The GOOD News about Heartworms
By Sara Bright
HEARTWORMS! A word that strikes fear in the hearts of dog lovers all over the United States. A dog that tests positive for heartworms may have worms of up to one foot long living in his heart, lungs, and blood vessels. That’s the bad news.
Here’s the good news: There are three positive facts to note about heartworms. First, they are easily prevented from becoming a threat to your dog. An annual blood test and monthly administration (given year-round) of a veterinarian-prescribed heartworm preventive will keep your dog safe from these worms. Second, a dog that tests positive for heartworms can be successfully treated and go on to live a happy, healthy, and active life. However, this treatment is costly; therefore, it is much easier for you and your dog to choose the simpler and cheaper route of prevention.
Third, these worms have absolutely nothing to do with the amount of love that a DVGRR dog is prepared to bring to you and your family. A Golden heart is a Golden heart.
Some of the wonderful dogs coming to Golden Gateway arrive testing positive for heartworms. When this happens (as a result of the dog not having received monthly heartworm preventive in his former life), we immediately begin treating him with a month of doxycycline, followed by the heartworm treatment. For the next three months, the dog will need to have restricted activity. As the worms die, they are expelled into the dog’s blood stream. The more active a dog is during the treatment, the more risk there is of damage being done to his heart or lungs. After treatment, the dead worms can clump together, creating a clot-like effect, much like a blood clot. Restricted activity helps prevent this from happening.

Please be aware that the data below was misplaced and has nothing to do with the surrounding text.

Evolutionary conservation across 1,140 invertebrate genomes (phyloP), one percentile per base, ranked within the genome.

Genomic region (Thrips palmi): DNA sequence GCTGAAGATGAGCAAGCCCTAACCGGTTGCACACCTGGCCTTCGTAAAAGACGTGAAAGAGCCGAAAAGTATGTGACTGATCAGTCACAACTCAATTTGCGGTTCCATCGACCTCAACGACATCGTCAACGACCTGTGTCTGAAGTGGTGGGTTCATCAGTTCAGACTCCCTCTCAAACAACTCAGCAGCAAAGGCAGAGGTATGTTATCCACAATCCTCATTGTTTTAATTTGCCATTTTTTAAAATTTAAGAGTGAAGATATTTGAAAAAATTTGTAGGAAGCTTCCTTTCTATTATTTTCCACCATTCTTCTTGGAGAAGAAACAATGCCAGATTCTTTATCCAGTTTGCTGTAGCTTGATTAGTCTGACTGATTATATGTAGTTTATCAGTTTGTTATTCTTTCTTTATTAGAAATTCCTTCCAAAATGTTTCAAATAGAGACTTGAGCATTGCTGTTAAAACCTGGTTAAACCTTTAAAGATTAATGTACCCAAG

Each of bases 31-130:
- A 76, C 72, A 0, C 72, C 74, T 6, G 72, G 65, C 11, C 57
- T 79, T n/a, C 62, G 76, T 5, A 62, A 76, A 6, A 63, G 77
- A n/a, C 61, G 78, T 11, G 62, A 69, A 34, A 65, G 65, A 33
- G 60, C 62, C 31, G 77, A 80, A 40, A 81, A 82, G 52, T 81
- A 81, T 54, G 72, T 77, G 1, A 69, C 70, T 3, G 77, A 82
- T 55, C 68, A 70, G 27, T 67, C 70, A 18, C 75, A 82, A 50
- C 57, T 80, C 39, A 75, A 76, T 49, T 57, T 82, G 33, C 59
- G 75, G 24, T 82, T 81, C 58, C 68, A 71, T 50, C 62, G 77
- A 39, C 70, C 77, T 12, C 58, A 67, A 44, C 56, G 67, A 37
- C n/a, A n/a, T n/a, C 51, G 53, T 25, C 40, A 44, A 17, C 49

Restricted activity means potty breaks on lead only, no walks, and if your dog is young and active, limiting his access within your home to help him stay calm and quiet by using a crate or baby gate.